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All Africa 6th September 2017 tells: Fire at biggest stadium construction site in Ethiopia kills seven, severely injures about a dozen – news kept secret.

A fire that engulfed workers’ dormitory at the construction site of Adey Abeba Stadium, the biggest stadium Ethiopia is constructing, has claimed the lives of seven people so far while almost a dozen were burned severely. Information about the accident has been difficult to achieve.

Profile picture of lead educator Bente E. Moen © University of Bergen Bente Elisabeth Moen: -My wish is that this MOOC can be an inspiration for all students to work for good psychosocial working conditions. No one should be afraid at their work place.


The Guardian reports Tuesday 21 March 2017; “Child labourers exposed to toxic chemicals dying before 50, WHO says.”

Children as young as eight, working in the tanneries of Bangladesh producing leather that is in demand across Europe and the USA, are exposed to toxic chemical cocktails that are likely to shorten their lives, according to a new WHO report. The factories douse animal skins in cauldrons of chemicals as part of the processing of “Bengali black” leather, which is exported to European leather goods manufacturers in Italy, Spain and elsewhere. Child workers clad in no more than loin cloths and wellington boots are exposed to chemicals including formaldehyde, hydrogen sulphide and sulphuric acid.

Profile picture of educator Magne BrÃ¥tveit © University of Bergen Magne Bråtveit: -Our course has focused on occupational exposures in traditional industries in developing countries. This knowledge will make you prepared to look out for occupational risks in newer sectors like the recycling industry.


The web page Mining Review Africa reported on 9th January 2017: South African mining industry improves health and safety performance in 2016.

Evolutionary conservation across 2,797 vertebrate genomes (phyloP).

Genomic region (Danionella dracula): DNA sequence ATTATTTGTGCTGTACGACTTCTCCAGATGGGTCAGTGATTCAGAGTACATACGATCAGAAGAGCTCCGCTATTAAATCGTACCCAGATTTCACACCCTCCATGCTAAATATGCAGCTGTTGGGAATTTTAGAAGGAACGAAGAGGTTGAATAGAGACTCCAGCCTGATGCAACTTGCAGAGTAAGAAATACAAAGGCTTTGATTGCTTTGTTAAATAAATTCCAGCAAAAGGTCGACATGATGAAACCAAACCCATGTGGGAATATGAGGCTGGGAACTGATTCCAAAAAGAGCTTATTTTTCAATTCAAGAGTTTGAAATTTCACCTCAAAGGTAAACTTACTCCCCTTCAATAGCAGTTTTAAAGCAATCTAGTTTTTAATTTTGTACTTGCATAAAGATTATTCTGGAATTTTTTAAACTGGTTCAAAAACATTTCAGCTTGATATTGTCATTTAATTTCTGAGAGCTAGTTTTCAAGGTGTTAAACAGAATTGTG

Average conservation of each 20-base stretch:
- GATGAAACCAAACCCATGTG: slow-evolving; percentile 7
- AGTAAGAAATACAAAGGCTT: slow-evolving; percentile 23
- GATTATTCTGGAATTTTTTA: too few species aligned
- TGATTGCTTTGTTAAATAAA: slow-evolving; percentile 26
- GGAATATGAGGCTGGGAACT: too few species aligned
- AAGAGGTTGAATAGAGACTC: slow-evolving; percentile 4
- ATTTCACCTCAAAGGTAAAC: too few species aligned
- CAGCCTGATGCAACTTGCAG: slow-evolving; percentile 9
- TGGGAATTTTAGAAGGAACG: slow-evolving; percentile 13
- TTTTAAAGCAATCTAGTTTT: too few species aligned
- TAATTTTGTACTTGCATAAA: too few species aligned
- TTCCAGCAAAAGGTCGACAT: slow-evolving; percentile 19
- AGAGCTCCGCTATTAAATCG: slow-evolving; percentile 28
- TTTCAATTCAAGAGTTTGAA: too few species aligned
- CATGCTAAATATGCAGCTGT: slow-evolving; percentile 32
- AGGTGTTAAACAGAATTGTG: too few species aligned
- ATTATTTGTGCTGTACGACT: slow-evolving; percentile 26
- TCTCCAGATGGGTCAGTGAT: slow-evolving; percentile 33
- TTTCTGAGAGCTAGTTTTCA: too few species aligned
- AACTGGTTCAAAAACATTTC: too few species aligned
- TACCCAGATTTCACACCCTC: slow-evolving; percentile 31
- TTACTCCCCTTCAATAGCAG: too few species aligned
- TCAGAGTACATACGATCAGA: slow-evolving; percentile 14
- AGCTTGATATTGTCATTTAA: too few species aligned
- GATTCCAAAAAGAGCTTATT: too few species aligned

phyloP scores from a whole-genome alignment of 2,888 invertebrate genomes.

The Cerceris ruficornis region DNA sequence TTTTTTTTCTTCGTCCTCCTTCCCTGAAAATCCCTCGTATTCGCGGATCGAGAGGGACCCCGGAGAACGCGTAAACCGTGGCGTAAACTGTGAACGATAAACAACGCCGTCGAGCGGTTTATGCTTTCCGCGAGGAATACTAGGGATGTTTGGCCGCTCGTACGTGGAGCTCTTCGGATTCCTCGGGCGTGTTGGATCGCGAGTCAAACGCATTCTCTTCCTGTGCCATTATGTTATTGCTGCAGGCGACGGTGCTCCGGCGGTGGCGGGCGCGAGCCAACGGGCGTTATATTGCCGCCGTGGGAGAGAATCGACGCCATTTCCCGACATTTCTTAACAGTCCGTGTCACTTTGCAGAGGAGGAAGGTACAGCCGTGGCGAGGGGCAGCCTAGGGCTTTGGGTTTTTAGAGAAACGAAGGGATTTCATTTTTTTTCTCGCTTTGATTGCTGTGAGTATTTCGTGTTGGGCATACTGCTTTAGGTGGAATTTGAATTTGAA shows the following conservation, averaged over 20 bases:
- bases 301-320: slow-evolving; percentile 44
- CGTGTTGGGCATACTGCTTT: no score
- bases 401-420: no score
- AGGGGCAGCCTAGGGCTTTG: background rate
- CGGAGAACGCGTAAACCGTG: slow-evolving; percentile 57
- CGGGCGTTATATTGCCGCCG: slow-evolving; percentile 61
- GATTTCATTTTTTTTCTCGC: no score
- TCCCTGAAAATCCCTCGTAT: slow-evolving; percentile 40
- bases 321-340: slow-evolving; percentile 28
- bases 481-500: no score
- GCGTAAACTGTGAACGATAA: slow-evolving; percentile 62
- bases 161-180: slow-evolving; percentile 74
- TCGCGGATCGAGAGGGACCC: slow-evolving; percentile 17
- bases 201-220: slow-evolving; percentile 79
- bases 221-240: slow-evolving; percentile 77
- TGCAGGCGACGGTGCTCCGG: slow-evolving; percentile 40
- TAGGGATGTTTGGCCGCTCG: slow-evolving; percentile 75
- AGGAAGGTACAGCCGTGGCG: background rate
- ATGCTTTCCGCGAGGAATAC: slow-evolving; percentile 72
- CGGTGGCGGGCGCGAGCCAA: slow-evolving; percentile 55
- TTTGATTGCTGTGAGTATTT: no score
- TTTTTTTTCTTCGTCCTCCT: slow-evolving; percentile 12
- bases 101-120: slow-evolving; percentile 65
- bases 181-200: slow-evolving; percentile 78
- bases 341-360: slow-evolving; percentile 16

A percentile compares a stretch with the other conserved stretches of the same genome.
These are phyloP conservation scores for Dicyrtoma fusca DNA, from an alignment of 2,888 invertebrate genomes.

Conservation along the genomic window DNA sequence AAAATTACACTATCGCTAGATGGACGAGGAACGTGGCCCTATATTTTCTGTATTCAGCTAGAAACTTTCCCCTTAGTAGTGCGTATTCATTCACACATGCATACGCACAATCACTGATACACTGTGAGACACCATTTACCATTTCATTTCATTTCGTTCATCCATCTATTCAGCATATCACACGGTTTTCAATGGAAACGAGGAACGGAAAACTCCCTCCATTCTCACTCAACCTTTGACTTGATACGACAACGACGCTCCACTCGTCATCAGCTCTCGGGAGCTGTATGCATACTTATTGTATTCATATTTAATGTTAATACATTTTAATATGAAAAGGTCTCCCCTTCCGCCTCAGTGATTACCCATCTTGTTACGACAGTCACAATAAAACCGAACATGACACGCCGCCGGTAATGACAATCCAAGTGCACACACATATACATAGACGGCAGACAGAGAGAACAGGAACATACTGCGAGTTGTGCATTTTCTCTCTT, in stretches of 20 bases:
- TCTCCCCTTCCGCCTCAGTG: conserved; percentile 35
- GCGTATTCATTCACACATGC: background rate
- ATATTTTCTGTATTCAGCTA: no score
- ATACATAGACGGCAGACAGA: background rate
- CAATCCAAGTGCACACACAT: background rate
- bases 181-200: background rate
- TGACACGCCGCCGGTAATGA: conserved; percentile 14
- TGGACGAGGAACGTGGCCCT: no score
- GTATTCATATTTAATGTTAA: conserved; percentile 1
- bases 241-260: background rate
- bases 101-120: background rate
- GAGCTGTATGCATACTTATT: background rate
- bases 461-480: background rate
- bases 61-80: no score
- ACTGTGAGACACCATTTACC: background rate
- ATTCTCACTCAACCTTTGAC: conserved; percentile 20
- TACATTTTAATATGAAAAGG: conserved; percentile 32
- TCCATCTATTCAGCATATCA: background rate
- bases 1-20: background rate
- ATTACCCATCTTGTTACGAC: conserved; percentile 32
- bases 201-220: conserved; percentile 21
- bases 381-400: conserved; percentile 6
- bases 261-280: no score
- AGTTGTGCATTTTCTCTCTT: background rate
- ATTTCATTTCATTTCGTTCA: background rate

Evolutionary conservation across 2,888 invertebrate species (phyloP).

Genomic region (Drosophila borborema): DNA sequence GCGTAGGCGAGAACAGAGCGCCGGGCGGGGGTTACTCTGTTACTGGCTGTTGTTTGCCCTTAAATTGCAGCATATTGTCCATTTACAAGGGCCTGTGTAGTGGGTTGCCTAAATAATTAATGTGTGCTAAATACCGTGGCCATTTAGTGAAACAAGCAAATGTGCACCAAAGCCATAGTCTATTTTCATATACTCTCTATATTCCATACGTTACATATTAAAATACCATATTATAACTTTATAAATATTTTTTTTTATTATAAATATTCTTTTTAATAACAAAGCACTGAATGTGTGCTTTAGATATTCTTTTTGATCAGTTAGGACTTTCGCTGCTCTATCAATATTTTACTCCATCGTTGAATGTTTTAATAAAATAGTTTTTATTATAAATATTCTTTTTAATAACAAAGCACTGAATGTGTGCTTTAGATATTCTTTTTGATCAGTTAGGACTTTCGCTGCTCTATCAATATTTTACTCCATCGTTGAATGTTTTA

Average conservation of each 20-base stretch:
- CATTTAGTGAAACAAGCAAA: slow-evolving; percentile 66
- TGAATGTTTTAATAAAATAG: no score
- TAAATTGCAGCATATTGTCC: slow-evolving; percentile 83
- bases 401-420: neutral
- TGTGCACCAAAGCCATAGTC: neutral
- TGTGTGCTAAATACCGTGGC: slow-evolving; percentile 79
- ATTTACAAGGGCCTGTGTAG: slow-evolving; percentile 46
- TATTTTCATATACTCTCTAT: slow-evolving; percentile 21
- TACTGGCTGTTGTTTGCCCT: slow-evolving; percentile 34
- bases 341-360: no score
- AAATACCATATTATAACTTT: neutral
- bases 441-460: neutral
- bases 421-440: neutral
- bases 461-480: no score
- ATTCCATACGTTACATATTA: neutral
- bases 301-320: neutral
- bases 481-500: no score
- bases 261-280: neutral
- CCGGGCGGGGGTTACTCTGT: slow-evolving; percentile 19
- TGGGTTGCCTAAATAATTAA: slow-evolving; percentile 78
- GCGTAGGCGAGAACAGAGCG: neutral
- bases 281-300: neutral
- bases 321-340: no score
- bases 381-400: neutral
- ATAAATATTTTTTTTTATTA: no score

This article from South-Africa shows why knowledge regarding occupational medicine is very important and how such knowledge can be used to improve workplaces, and prevent accidents and illnesses.

Profile picture of educator Ole Jacob Møllerløkken. © University of Bergen Ole Jacob Møllerløkken -I hope that you in this course have learned about the physical factors that may be encountered at workplaces and how it is possible to achieve a safe workplace in spite of different risk factors for health.


The Guardian reports Sunday 25 June 2017; “Cambodian female workers in Nike, Asics and Puma factories suffer mass faintings.”

Women working in Cambodian factories supplying some of the world’s best-known sportswear brands are suffering from repeated mass faintings linked to work conditions. The most serious episode, recorded over three days, saw 360 workers collapse. The brands confirmed the incidents, part of a pattern of faintings that has dogged the 600,000-strong mostly female garment workforce for years. The women who collapsed worked 10-hour days, six days a week and reported feeling exhausted and hungry. Excessive heat was also an issue in three factories, with temperatures of 37°C.

Profile picture of educator Gro Tjalvin © University of Bergen Gro Tjalvin: - Health personnel should be educated to recognize work-related diseases, and be able to suggest preventive measures. This is where I hope this course will make a major contribution. Because, - no one should be harmed at work!

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This article is from the free online course:

Occupational Health in Developing Countries

University of Bergen